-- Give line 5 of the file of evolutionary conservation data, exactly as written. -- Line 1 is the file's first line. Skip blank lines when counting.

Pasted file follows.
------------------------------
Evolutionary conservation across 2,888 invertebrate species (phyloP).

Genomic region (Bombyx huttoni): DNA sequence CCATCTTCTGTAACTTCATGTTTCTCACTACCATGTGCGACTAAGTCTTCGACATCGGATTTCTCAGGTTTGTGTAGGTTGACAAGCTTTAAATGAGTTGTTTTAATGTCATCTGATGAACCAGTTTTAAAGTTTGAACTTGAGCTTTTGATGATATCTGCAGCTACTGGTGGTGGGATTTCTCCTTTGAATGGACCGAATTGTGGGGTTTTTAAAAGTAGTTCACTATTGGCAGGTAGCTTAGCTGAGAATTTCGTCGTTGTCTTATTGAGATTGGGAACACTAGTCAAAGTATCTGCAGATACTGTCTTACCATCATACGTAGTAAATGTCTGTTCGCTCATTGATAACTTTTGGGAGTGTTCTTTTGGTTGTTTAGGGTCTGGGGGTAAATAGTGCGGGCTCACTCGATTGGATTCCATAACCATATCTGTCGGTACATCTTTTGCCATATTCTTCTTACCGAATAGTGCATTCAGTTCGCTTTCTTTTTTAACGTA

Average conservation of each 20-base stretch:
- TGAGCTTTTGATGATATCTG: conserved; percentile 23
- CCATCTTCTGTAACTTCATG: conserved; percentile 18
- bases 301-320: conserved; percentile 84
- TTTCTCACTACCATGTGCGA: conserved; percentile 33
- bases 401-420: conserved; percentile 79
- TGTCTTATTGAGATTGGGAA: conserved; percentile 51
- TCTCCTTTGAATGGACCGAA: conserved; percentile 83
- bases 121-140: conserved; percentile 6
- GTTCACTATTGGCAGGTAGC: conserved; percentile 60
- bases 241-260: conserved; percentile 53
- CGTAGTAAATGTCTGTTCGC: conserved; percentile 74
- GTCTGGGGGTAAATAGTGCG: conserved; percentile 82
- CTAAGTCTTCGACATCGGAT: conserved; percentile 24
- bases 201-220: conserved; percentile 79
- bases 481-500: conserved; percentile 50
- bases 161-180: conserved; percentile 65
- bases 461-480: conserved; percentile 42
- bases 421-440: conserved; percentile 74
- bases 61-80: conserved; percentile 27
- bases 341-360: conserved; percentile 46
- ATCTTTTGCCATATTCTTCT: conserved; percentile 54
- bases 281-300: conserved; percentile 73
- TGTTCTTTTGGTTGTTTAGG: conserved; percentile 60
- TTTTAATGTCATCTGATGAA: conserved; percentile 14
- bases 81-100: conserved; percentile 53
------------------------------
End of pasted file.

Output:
- CCATCTTCTGTAACTTCATG: conserved; percentile 18